The researchers believe the 12-month-olds’ ability to anticipate people’s intentions is based on the functioning of mirror neurons that are activated both when the baby performs a movement and when they see that same movement performed by someone else. Crucially, the 12-month-old babies, but not the 6-month-olds, have themselves mastered the action of putting toys in a bucket, thus allowing them to map their observation of someone else performing the action onto their own neural representation for performing the action.

“We have demonstrated that when observing actions, 12-month-old infants focus on goals in the same way as adults do, whereas 6-month-olds do not”, the researchers said.

Falck-Ytter, T., Gredeback, G. & von Hofsten, C. (2006). Infants predict other people’s action goals. Nature Neuroscience, 9, 878-879.
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Hey girls: Science helps people!

The story of women’s under representation in science begins at school where fewer girls than boys choose to pursue science, especially physics. According to Erica Weisgram and Rebecca Bigler, the secret to enticing more girls into science could be to show them that science helps people, and that it contributes to the overall well-being of society. But the hard part is finding an effective way to convince them of that.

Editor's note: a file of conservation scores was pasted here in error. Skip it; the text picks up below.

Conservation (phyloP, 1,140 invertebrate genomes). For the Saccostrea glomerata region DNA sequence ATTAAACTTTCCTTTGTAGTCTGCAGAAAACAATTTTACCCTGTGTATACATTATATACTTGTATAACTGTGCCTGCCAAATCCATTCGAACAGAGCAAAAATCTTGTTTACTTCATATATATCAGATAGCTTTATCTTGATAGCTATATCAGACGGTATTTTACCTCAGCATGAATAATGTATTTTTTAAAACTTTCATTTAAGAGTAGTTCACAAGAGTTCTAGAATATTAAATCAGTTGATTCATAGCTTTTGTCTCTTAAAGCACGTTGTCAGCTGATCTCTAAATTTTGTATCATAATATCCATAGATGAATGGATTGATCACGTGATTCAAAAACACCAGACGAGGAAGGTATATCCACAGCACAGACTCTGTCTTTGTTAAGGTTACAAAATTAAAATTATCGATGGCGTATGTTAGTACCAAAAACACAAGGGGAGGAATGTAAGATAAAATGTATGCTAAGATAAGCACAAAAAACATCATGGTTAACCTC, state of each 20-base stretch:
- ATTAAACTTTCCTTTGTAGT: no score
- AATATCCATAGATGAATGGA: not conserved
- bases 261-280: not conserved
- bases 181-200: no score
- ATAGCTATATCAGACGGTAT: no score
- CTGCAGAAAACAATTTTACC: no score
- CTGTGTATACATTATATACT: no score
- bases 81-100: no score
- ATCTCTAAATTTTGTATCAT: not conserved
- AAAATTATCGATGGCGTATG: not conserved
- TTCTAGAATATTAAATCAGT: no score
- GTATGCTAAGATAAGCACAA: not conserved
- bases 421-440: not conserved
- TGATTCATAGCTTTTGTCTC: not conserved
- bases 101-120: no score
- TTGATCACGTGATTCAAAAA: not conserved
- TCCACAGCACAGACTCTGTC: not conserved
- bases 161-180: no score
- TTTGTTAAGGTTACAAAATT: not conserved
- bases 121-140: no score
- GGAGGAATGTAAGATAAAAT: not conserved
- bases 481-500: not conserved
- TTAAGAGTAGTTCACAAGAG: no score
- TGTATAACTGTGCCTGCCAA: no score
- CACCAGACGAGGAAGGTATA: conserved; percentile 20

Weisgram and Bigler assessed hundreds of girls before and after they completed a programme in America called ‘Expanding Your Horizons’ that’s designed to increase girls’ interest in science.

The programme involved the girls attending four one-hour sessions on different scientific subjects such as earth science and engineering. The sessions were all presented by a female scientist and involved hands-on activities. Half the girls went on a special version of the programme in which the presenters took extra care to emphasis how their work as a scientist helps people and society.

After the programme, the girls who believed in the altruistic value of science also tended to report having more interest in it, to believe it was more important, and they had stronger belief in their own scientific ability. But the bad news was twofold: firstly, the girls who attended the special version of the course emphasising altruism were no more likely to believe in the altruistic value of science, so in that sense it failed. Secondly, although the course did increase the girls’ interest in science overall, their belief that science is equally appropriate for men and women actually dropped, perhaps because the exclusive use of female presenters focused the girls’ attention on the need for women in science.